When somebody dies...

In all fairness, I warned you last week: I am still measuring time like this. Tonight it'll be two weeks since my dad passed away.  There are aspects of it that feel like it happened yesterday.  But, for me at least, it seems like it happened a long time ago.  I'm not sure why.  I still think about him every day, and think about the circumstances surrounding his death, and think about the days before his funeral, as well as the day of and the days after...

I don't think I'd be out of line if I told you that my brother, my sisters, and I continue to be overwhelmed by the demonstrations of love and support that have come from every relative, friend, and acquaintance.  There must be something about when somebody dies that causes people to be on their very best, sweetest behavior.  Cards, calls, Facebook messages have all been so kind. A hug and a soft "I was sorry to hear about your dad" - everything and everyone.  Please don't ever feel awkward in approaching a friend or family member who has lost someone important to them.  It means a lot when you care enough to express your sympathy.

A friend recently told me this about his aunt.  He asked her how she was doing and what she'd been up to.  She thought for just a minute before brightly saying, "I went to the best funeral last week."  During the weekend of my dad's funeral, a very sweet and gracious woman confided, "I feel kind of strange saying this in this setting, but I am having the best time."

People have been wonderful in a million different ways.  One day I was at my niece's house when two dear friends of the family unpacked a carload of breakfast foods and paper goods. Numerous family members and friends prepared lots and lots of delicious food: fried chicken, brisket, homemade fudge, special cakes, chicken spaghetti.  There's no way to remember or begin to make a complete list.  Dear aunts and cousins and sweet friends of the family opened their homes so that folks from outside Hope would have a place to stay.  Still other people offered money to help defray the costs of, well, whatever.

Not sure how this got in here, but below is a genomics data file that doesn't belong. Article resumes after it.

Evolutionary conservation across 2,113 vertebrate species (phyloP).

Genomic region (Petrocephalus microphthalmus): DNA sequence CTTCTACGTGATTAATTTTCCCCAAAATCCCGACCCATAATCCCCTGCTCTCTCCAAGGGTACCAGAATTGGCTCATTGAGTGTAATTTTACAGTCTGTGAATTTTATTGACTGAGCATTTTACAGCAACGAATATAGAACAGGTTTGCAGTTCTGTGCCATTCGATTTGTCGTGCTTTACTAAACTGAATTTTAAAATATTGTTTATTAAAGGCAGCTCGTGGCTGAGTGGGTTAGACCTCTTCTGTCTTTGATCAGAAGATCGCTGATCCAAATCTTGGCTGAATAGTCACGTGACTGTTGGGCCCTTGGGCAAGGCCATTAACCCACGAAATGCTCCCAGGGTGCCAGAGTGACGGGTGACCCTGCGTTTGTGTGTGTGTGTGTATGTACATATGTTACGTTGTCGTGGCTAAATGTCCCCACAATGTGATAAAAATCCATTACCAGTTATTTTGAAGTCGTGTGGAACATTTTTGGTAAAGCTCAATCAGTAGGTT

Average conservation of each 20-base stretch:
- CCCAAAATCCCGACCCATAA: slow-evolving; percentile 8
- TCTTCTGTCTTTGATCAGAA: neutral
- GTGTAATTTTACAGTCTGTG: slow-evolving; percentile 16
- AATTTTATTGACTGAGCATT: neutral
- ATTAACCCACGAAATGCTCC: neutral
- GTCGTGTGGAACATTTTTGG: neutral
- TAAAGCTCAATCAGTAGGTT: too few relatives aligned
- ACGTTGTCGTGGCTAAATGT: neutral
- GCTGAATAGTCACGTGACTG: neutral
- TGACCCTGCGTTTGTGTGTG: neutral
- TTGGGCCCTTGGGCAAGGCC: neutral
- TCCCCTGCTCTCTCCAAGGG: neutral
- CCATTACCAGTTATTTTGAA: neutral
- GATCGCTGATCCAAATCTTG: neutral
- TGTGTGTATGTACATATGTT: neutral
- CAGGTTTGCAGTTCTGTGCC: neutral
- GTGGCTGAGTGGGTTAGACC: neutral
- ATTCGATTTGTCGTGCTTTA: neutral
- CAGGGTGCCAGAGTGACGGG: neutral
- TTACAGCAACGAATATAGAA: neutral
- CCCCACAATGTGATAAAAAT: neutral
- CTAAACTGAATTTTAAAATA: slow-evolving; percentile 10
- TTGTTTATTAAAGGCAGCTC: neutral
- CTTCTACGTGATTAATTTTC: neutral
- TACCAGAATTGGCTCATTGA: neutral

Sweet, kind people opened their arms, their homes, their kitchens.  Some drove great distances. Some flew.  They rearranged their schedules - their lives - to spend a little time with us.  They gave us their love, their hugs, their time.  So, in such a setting, I could totally hear someone saying, "I went to the best funeral."  "Think about it," my friend said.  "Lots of great food. You get to meet and talk to interesting people."

I am confident that my dad would have enjoyed the weekend.  He was, after all, the center of attention.  Everyone had great Ray Von stories to tell, and we all remembered him fondly. It was a very sad time, but much more than sad, it was sweet.


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